This is the final installment of the "Project Trilogy" which provides the up-and-coming generation of cartoonists to work with traditional comics themes. Inititated by Project: Telstar, which dealt with science fiction themes with a focus on robots, and continued by Project: Superior, which had super heroics as its unifying theme, this time around, as the title suggests, the same generation of cartoonists is given a chance to tackle the romance comics genre. As with the first two anthologies, the works assembled here bear little semblance to their generic progentiors in the mainstream comics of yore, a guided tour of which we are given in the introductory essay by Bill Boichel (which is currently available online as a downloadable PDF, HERE ). "True" romance seems mostly a thing of the past in the stories that follow, which here primarily focus on -- at best -- snatching a moment of happiness with a fellow being. Many of the pieces center on unrequited love, heartbreak, romantic disaster, murder, mayhem and confusion. Sometimes it's played for laughs and sometimes for tears. Exceptions include Aaron Renier's "Reflectors and Rutabegas," which comes closest to being a traditional romance, and McGovern & Leandri's Dr. Id story, which employs a 1960s-Dr.-Strange-as-sex-therapist narrative that is certainly traditional in its form, if not in its content. As with all AdHouse Books, the production values are excellent and the quality of the artwork is uniformly high. Stand-outs for us include the contributions of Paul Rivoche, Hope Larson, Roger Petersen and Junko Mizuno, but doubtless every reader of this anthology will find their own favorites. And there's no way we can avoid singling out Robert Goodin's contribution: if there were an award for excellence in the service of perversion, this one would have the comics category all wrapped up. PLEASE NOTE: This is the limited edition hardcover edition that we are offering here. Limited to 500 individually numbered copies, it features front and back covers, as well as endpapers that consist of four apocryphal romance comic book covers featuring Afrodisiac, all by Pittsburgh's own megatalent, Jim Rugg! We are offering this at half off it's original price – need we say it? – while supplies last! (LIMIT: ONE PER CUSTOMER)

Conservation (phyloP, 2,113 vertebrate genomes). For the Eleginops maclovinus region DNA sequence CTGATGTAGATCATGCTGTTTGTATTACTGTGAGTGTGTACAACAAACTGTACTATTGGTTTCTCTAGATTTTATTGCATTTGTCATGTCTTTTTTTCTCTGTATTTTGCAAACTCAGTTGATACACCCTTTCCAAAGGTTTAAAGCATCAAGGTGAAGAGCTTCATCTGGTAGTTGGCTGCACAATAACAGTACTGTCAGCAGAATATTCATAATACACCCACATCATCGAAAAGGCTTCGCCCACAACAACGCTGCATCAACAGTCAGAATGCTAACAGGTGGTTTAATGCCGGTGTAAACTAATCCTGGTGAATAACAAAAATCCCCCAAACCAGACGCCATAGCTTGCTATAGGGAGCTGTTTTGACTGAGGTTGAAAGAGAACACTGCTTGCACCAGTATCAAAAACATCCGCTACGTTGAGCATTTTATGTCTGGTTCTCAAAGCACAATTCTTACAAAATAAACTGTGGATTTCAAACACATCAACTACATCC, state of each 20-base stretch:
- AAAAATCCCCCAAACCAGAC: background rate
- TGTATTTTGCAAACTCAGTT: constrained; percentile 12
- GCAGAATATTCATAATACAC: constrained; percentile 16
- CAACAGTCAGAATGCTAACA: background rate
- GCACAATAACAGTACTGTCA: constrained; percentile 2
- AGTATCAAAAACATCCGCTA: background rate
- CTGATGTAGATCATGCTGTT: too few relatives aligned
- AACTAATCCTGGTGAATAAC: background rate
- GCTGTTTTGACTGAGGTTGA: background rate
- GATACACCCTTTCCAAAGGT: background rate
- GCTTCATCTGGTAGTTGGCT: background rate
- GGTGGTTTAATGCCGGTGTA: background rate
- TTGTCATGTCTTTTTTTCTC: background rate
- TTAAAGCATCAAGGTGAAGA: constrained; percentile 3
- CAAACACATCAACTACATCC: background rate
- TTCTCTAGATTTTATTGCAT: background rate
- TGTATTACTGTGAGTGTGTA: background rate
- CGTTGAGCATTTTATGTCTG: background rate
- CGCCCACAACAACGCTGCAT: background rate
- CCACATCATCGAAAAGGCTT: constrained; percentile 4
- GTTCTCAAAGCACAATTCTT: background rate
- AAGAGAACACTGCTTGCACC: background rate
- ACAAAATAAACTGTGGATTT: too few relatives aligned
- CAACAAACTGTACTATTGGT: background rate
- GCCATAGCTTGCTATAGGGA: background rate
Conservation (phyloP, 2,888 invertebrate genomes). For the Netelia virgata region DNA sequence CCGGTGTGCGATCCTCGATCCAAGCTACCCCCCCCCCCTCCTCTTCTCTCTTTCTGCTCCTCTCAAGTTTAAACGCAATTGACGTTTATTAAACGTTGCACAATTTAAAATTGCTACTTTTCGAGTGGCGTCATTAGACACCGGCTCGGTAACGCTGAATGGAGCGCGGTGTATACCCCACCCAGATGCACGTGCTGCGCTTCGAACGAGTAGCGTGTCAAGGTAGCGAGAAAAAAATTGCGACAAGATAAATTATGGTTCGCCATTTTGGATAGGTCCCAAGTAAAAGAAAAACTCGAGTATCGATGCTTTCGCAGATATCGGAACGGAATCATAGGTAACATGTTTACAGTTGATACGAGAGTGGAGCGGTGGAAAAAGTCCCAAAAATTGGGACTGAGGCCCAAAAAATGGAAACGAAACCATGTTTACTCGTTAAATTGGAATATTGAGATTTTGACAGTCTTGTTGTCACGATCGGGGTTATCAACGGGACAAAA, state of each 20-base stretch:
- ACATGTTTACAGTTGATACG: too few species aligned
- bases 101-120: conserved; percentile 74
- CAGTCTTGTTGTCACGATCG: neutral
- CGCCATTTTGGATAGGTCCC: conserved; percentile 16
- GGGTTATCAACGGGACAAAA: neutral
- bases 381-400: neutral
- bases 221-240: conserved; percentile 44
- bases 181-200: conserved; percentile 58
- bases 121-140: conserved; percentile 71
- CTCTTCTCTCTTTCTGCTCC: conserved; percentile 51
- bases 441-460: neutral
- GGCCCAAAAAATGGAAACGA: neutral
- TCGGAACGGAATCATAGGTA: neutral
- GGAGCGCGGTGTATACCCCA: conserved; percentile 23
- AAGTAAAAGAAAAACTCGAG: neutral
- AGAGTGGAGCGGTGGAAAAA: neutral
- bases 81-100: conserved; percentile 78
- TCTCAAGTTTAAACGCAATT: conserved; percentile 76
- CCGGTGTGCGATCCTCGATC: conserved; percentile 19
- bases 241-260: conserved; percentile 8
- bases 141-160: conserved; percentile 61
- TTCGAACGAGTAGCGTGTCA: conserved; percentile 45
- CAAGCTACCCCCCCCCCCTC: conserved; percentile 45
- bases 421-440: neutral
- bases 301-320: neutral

This work of graphic history is "based on the New York Times bestseller". It has been adapted by Chuck Dixon and illustrated by Paul Rivoche. Unless we've missed something, The Forgotten Man marks the single most significant comics work in the career of Mr. X co-creator, Paul Rivoche. This Canadian artist has here turned in a great piece of comics work that makes for an informative and engaging read in providing some interesting aspects of the Great Depression as well as the years leading up to it. However, it appears as though this work was intended as a polemic in support of a "new history" of this era that is supposed to overturn readers received notions related to this period in American – and world – history. In this regard, The Forgotten Man makes for a fascinating look into the psychology of those embracing this revisionist view of history. It appears as though the creators of this work take it as self-evident that readers of The Forgotten Man will come away from reading this with their eyes opened to the value and importance of this "new history" and will realize... something; it's hard to say what they were thinking. The actual take away from this book is fairly different. It is clear that the creators are partisans who identify with the "forgotten man" and have their differences with the policies that steered the USA through the depression. They have put together an immense cast of characters and struggle to do their best to show how they are related, but while the characters themselves are well delineated, the construction of their relationships with each other and the overall flow of history are thoroughly muddled and superficial, at best, and reveal that the authors of this work possess a remarkably poor grasp of historical forces and processes, which together with a moral naiveté combine to create a disturbingly solipsistic world view that heartily embraces self-pity; unless, of course, this graphic edition was actually intended as a work of irony along the lines of Robert Altman's Nashville, in which case we say, bravo, well done! Worthy of special note is Wendell Willkie masquerading as Dick Tracy (on page 210). Given the graphic similarities of Chester Gould's star creation to caricatures of Ronald Reagan, this homage seemed especially apt. Taken as a whole, the big plus is that there is enough ambiguity on hand here to make it possible for any comics reader to enjoy the classic old school comics story telling on hand here in this history of the era which, not coincidentally, gave birth to the comic book.